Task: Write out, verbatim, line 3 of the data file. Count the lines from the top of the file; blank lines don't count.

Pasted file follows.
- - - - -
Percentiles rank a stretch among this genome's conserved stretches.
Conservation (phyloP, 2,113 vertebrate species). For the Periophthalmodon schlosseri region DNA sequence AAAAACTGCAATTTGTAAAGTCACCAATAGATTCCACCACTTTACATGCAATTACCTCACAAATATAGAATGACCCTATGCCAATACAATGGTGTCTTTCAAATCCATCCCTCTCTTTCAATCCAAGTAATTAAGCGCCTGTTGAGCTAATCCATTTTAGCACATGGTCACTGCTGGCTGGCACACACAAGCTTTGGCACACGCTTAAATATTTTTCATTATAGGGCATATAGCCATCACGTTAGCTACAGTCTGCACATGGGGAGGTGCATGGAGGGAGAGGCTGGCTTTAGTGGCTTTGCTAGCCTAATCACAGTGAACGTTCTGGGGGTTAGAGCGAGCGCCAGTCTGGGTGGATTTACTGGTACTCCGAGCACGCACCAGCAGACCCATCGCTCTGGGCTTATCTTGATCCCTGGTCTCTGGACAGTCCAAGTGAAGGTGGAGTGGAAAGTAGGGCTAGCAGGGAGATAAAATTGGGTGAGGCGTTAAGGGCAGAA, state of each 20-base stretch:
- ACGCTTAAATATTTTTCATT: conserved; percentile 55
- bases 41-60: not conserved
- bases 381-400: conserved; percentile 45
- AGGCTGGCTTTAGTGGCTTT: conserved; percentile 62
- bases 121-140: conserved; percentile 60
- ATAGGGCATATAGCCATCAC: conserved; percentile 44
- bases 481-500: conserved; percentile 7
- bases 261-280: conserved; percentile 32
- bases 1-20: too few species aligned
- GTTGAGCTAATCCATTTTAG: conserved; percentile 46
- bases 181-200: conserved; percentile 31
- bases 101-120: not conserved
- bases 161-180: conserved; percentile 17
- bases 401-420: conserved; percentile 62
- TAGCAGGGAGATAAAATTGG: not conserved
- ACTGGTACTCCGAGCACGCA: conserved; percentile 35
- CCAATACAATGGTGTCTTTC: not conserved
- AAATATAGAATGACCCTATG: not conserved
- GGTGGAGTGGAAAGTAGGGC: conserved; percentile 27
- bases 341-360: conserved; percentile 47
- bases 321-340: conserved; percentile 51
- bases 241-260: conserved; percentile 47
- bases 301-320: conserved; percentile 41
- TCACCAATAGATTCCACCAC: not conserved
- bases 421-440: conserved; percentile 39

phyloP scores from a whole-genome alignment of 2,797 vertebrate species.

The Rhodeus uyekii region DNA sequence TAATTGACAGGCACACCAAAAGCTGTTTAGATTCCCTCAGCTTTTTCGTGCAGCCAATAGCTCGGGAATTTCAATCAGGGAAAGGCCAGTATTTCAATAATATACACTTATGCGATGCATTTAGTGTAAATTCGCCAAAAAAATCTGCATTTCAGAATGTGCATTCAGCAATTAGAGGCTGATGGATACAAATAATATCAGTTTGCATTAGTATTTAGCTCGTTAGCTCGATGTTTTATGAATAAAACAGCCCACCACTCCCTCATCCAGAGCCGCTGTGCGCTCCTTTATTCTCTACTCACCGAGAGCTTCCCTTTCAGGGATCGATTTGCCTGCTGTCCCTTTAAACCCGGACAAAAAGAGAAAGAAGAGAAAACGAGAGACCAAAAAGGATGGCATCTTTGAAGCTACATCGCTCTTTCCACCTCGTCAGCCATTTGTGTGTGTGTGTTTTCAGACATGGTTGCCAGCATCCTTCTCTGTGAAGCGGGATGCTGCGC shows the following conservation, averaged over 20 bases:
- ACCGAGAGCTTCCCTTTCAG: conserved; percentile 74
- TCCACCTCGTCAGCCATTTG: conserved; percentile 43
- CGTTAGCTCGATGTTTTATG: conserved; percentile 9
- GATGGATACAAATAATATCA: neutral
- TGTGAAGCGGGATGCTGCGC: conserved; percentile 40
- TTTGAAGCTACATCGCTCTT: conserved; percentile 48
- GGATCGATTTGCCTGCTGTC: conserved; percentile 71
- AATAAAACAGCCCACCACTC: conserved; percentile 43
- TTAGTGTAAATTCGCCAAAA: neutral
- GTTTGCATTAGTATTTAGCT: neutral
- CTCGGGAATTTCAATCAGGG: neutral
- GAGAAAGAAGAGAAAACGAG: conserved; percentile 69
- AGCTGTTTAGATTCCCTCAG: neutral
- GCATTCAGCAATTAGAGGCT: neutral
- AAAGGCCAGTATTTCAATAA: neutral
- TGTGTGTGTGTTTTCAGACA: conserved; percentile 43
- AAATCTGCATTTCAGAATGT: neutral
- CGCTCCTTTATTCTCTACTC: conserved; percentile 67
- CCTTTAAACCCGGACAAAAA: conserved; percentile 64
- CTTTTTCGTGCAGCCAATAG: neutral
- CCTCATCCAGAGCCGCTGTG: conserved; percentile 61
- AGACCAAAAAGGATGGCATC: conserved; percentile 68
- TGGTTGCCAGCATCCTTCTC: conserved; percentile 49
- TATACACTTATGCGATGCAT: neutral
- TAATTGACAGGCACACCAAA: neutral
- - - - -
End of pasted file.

- ACGCTTAAATATTTTTCATT: conserved; percentile 55